Our View: Online sales tax collections should be shared with municipalities




Mississippi cities want their slice of the annual $50 million to $75 million in new sales tax revenue created by the U.S. Supreme Court's ruling in June that requires big online retailers to collect state sales tax. 


During Thursday's meeting of the Columbus Exchange Club, Columbus City Attorney Jeff Turnage iterated the city's position: The new revenue should be treated no differently than regular sales tax revenue, which would mean 18.5 percent of those sales tax collections would be returned to the cities were those purchases originated. 


On July 17, the city sent a resolution to the Legislature making that request. 


The city makes a pretty good argument. Sales taxes are sales taxes and should be distributed in the same manner. 


As Turnage pointed out, online retailers compete with the brick-and-mortar stores in cities and towns throughout the state. Until the Supreme Court decision, those online retailers had a competitive advantage because no sales tax was applied to those online purchases. While the high court's decision has served to level the playing field by eliminating that advantage, every online sale (and the sales tax that accompanies it) returns nothing to the city.  


When a person buys an item at a local store, 18.5 cents for every tax dollar goes back to the city's general fund. When a person who lives in the same city buys online, the city receives no portion of that sales tax. 


It seems fair that this new revenue should be administered like any other sales tax. 


There are two major obstacles, however. 


First, is the Legislature's plans for the money. Gov. Phil Bryant is expected to call a special session to address the states' road/bridge crisis. It will take an estimated $3.75 billion to put our roads/bridges in good working order. Legislators are already considering how to come up with that revenue and you can bet the online sales tax revenue will be a big part of that plan. Legislators aren't likely to part with that 18.5 percent. They, too, have a good argument. The state's roads/bridges crisis impacts all Mississippians. Using this new revenue to address such a problem is reasonable.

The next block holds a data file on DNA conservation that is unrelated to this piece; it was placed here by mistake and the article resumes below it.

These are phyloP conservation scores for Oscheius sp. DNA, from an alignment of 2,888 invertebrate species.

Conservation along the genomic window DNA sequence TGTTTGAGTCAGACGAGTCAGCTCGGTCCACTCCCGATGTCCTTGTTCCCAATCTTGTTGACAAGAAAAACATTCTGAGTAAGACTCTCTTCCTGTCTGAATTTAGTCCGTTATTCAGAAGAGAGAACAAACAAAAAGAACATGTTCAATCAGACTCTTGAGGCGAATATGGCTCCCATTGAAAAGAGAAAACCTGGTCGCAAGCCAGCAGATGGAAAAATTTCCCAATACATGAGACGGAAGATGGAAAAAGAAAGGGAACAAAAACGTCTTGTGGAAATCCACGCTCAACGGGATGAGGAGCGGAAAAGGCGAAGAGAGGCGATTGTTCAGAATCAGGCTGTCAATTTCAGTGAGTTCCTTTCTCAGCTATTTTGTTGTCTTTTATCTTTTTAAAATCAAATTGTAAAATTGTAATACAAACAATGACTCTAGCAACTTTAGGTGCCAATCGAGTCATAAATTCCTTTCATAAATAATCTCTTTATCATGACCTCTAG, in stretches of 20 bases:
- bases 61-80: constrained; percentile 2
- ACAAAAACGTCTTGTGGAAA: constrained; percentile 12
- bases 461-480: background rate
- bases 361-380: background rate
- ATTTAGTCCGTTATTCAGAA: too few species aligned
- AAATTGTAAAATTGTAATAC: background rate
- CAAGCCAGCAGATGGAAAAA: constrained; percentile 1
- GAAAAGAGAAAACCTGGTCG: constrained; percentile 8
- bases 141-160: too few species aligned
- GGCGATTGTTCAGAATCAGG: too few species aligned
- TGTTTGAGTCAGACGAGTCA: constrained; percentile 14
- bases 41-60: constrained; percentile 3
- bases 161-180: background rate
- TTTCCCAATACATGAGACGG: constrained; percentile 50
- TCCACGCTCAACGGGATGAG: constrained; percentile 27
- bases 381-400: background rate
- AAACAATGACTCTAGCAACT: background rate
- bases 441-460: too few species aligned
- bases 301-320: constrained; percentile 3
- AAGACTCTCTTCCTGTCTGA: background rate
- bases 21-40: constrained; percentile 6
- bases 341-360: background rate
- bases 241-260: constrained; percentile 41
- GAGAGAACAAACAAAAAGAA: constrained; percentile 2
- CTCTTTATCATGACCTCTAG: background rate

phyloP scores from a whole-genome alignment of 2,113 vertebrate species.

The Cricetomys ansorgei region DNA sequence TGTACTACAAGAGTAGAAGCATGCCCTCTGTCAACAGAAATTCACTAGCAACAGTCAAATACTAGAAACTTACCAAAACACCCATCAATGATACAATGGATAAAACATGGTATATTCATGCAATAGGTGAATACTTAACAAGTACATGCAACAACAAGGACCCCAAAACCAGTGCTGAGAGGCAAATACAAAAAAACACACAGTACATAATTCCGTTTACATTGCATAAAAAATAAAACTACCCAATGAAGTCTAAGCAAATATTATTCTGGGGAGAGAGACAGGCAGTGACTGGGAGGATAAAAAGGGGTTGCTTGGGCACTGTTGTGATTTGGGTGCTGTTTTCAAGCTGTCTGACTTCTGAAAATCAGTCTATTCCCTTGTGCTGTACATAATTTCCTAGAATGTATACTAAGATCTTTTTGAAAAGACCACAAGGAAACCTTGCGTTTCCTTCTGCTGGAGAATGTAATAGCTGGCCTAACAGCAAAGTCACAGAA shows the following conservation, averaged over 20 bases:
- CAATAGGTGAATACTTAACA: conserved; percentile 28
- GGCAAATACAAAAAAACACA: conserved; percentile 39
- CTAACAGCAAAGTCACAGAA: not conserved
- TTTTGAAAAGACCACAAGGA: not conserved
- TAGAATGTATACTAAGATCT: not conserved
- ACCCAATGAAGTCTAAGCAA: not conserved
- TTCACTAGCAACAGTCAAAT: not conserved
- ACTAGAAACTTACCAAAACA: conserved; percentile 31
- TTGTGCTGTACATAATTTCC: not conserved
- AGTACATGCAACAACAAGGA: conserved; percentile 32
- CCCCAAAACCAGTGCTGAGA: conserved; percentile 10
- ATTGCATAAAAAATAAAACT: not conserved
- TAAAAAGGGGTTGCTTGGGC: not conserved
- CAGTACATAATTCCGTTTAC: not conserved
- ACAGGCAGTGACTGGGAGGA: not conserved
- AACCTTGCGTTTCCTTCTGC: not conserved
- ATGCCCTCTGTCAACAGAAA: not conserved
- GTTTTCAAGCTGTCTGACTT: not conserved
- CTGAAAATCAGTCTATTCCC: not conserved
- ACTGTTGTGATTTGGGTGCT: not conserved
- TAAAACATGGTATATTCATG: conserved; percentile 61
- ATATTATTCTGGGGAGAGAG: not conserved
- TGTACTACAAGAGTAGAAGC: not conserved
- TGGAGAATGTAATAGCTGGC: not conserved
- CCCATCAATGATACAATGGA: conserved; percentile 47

But even should the cities convince the Legislature to share those funds, a far bigger obstacle emerges: How to do it. 


It's simple enough to distribute regular sales taxes, which are collected by the cities and sent to the state. 


Online sales tax distribution is potentially more complicated, since those taxes are delivered directly from the retailers to the state. Distributions to the state by online stores would have to be accompanied by a report detailing the amount of taxes collected for each municipality. 


While this may place an additional burden on the online stores, these companies obviously have billing addresses for each order and already track sales taxes for each order, so such a report should be possible. These are tech companies, after all. 


Sales tax in our state was set up to tax consumption and to return a portion of that money back to the cities in which the money was spent. We see no problem with that system. 


Online sales tax should be shared with municipalities no differently than traditional sales tax.



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